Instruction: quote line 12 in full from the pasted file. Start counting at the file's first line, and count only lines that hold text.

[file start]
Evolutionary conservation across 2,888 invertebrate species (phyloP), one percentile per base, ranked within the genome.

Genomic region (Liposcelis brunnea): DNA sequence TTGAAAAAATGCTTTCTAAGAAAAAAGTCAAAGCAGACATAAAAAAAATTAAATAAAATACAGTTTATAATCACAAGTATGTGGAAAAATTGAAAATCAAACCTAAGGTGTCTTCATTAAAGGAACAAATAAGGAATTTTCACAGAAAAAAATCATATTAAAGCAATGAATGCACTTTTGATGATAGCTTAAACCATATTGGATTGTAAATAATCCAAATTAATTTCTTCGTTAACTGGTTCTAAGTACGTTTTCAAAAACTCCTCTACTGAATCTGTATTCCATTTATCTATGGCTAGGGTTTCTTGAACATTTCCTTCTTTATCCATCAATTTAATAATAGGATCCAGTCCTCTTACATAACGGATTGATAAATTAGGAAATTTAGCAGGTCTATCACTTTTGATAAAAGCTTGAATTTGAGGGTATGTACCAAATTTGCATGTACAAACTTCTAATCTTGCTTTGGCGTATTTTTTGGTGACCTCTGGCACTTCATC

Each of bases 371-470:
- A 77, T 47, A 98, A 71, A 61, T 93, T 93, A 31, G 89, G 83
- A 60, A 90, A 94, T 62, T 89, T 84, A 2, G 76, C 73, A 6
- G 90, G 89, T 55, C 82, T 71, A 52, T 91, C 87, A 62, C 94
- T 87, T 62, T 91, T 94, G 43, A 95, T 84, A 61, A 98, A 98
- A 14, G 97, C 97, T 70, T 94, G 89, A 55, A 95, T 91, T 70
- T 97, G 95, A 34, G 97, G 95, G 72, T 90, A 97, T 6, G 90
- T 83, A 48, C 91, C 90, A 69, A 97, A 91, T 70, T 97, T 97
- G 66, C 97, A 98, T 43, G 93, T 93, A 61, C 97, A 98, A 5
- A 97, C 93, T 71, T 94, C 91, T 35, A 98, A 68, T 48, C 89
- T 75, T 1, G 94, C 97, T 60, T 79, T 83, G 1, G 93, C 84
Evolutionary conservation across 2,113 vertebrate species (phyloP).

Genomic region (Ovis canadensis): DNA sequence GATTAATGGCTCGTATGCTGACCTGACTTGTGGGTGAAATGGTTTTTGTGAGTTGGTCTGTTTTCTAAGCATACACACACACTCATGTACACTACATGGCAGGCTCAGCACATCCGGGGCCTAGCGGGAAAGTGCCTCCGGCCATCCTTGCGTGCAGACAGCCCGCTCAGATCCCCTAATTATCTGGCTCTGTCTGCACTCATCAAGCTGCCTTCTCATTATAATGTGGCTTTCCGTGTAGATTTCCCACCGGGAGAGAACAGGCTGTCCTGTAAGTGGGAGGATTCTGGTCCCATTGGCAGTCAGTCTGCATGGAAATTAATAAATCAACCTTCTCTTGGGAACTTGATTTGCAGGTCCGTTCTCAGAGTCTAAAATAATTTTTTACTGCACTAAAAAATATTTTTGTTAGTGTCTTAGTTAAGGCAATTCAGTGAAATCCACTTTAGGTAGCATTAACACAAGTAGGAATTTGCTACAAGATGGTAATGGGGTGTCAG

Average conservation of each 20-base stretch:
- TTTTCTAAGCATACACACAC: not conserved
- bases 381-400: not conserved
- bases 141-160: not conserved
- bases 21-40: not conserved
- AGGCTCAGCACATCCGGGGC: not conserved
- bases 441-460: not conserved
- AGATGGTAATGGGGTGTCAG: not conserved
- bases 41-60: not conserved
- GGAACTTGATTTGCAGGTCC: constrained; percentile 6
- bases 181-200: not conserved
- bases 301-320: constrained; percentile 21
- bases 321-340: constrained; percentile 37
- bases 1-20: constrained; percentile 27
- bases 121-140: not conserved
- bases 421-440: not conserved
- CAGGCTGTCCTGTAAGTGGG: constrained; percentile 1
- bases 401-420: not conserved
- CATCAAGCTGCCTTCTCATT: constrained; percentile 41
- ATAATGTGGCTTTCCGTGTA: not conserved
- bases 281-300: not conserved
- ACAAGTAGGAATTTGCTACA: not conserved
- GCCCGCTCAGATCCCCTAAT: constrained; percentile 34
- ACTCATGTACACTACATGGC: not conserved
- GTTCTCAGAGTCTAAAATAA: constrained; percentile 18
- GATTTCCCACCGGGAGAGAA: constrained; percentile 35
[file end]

- A 97, C 93, T 71, T 94, C 91, T 35, A 98, A 68, T 48, C 89